Investing is meant to be easy. And systematic plans such as Systematic Investment Plans(SIP), systematic transfer plans (STP) and systematic withdrawals plans (SWP) make it very easy for investors to plan and manage their finances.
These three routes are used to effectively manage your mutual fund investments in the long run. Let’s look at each one of them in detail.
Of late, systematic investment plan has been on everyone’s lips. The essence of SIP is similar to a recurring account. Just like you would set up an RD where a certain sum of money would be debited from your savings account to the recurring account, with SIP too, a certain amount of money will be auto-debited from your savings account to the mutual fund of your choice.
Many investors feel that SIPs are different from mutual funds. But it is not true. SIP is just a route to invest in mutual funds. Investing a lump sum is another way to invest in mutual funds.
SIP is an easy way to invest in mutual funds for salaried individuals. One of the main benefits of SIP is the benefit of rupee cost averaging. Through rupee cost averaging, investors are allotted towards more units when the market is down and fewer units when markets are soaring. Thus, SIP brings the best of both worlds.
Read: 5 Common SIP Myths
Systematic Transfer Plan (STP) is similar to SIP and works on the same principle. While in the case of SIP, the amount is transferred from savings account to the mutual fund, in STP, the amount is transferred from one fund to another.
This facility is useful when you land up with a large corpus and don’t want to make a lumpsum investment. In this scenario, you can park the amount in a low-risk fund like a liquid fund. You can set up an STP thorough which a fixed amount of money will be transferred to an equity fund regularly, say monthly.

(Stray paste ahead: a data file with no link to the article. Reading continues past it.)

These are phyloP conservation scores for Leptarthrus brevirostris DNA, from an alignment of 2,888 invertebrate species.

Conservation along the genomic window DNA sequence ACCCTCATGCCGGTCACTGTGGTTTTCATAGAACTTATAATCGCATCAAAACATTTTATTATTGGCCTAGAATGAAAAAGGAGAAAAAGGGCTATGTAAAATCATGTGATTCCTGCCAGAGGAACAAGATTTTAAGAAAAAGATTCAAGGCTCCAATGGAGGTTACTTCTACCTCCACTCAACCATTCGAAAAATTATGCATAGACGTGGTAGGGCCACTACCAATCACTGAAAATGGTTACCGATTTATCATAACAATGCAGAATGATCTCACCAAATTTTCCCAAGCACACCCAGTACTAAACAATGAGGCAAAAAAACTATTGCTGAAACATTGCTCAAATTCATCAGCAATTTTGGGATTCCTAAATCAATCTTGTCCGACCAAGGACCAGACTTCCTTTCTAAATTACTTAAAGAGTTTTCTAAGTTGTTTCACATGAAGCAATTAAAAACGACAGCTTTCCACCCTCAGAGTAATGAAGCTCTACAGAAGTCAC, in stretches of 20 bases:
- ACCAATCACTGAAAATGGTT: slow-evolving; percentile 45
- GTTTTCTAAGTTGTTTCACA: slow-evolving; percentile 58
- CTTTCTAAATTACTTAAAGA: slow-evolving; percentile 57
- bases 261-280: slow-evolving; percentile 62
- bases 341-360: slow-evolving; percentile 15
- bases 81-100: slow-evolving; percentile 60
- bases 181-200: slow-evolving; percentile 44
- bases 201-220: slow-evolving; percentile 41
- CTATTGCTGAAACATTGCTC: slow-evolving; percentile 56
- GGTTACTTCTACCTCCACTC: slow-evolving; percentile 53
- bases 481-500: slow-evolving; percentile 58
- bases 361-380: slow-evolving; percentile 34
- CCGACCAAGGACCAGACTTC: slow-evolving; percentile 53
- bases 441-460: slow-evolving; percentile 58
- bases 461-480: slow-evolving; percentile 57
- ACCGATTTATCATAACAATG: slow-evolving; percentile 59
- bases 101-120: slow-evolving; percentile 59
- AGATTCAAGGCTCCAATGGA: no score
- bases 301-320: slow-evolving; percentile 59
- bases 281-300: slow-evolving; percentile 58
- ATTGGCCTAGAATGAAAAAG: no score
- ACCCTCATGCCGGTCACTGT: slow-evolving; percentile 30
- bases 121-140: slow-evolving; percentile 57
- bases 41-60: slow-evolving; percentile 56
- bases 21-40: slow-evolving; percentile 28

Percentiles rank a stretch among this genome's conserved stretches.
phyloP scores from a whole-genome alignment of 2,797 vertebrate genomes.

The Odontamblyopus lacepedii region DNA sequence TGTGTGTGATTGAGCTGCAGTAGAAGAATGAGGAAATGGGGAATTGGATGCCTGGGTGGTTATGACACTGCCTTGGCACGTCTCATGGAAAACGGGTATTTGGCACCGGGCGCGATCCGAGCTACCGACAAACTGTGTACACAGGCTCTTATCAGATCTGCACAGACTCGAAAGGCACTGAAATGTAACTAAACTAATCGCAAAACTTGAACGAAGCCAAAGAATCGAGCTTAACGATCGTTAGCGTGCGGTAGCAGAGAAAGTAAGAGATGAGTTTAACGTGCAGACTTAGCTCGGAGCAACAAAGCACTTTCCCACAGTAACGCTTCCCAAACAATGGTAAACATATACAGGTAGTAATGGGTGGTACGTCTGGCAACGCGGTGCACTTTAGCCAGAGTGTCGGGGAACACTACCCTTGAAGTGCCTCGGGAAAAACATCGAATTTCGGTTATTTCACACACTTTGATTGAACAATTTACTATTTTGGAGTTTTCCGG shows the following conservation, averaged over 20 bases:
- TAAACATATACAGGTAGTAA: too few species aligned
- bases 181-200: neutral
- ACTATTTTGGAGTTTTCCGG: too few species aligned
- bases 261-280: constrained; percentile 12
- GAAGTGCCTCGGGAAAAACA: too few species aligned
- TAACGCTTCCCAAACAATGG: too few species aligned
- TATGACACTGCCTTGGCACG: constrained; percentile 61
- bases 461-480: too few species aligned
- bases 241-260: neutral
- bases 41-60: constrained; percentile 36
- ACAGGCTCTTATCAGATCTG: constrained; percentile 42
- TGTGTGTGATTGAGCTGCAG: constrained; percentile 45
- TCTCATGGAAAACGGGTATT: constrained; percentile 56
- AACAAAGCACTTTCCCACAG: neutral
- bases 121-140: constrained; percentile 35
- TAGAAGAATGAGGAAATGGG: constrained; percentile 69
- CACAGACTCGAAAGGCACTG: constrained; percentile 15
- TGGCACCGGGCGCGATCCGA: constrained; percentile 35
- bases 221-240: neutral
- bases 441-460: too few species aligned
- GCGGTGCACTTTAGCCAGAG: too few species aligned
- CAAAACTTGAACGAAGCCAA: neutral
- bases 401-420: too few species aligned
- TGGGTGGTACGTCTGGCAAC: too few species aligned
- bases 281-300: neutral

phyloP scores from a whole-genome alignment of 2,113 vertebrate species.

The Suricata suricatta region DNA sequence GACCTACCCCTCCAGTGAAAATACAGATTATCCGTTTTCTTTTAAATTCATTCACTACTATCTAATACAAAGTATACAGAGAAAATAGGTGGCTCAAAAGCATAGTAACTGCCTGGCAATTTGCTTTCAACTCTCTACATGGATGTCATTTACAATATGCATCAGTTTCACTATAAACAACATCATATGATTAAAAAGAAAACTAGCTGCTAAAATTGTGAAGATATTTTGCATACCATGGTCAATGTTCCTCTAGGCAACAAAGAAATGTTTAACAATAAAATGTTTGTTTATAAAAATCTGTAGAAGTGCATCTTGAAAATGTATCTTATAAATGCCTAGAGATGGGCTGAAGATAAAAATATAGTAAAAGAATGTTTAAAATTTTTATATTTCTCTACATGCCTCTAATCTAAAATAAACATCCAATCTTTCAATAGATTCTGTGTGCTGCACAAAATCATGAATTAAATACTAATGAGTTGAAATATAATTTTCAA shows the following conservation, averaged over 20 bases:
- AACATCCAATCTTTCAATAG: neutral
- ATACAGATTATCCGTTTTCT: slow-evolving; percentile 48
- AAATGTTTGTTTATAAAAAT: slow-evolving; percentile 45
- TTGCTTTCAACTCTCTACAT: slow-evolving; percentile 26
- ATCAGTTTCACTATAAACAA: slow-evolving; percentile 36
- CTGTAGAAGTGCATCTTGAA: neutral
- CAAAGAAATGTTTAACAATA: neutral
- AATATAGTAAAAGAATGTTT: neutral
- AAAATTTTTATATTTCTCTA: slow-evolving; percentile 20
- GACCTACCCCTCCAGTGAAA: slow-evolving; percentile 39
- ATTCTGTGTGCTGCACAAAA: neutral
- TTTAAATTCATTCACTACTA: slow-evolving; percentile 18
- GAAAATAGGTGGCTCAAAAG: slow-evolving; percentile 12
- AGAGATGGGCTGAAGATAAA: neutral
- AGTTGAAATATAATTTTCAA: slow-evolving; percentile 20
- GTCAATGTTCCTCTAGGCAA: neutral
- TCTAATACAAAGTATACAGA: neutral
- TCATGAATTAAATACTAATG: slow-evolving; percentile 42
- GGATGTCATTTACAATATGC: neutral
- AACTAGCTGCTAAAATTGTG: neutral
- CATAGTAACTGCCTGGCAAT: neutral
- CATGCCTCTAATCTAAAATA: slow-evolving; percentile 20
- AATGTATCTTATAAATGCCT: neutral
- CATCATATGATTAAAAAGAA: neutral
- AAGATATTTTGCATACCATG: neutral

Along with the benefit of rupee cost of averaging, the amount in the liquid fund will continue to grow and give returns as well.
Let us take an example. Assume that a fixed deposit of Rs.5 lakh has matured. You are looking for a better investment option. Equity mutual funds seem a better investment option but you don’t want to invest the entire proportion in an equity mutual fund. In this case, park your money in a liquid fund and then set up a systematic transfer fund of Rs. 5,000 to the equity fund. So, every month Rs. 5,000 will be transferred from the liquid fund to the equity fund.
SIP and STP were the two systematic ways to invest. Systematic Withdrawal Plan (SWP) is a systematic way to withdraw the investments or the corpus that you have built throughout the years. In simple terms, SWP is the opposite of SIP. While SIP lets you invest a certain amount on a regular period, through SWP, you can withdraw a sum of money every month.
SWP helps you to plan for your retirement. It is useful for investors who require an income stream. Just like the STP, it is better to set up the SWP from a low volatile fund such as a liquid fund or low duration fund. This will help to make sure that the capital and the principal amount is protected from wide market fluctuations.
These were the three ways of systematic investment and withdrawal that can help you to plan your finances easily.Tags: SIp, stp, swp
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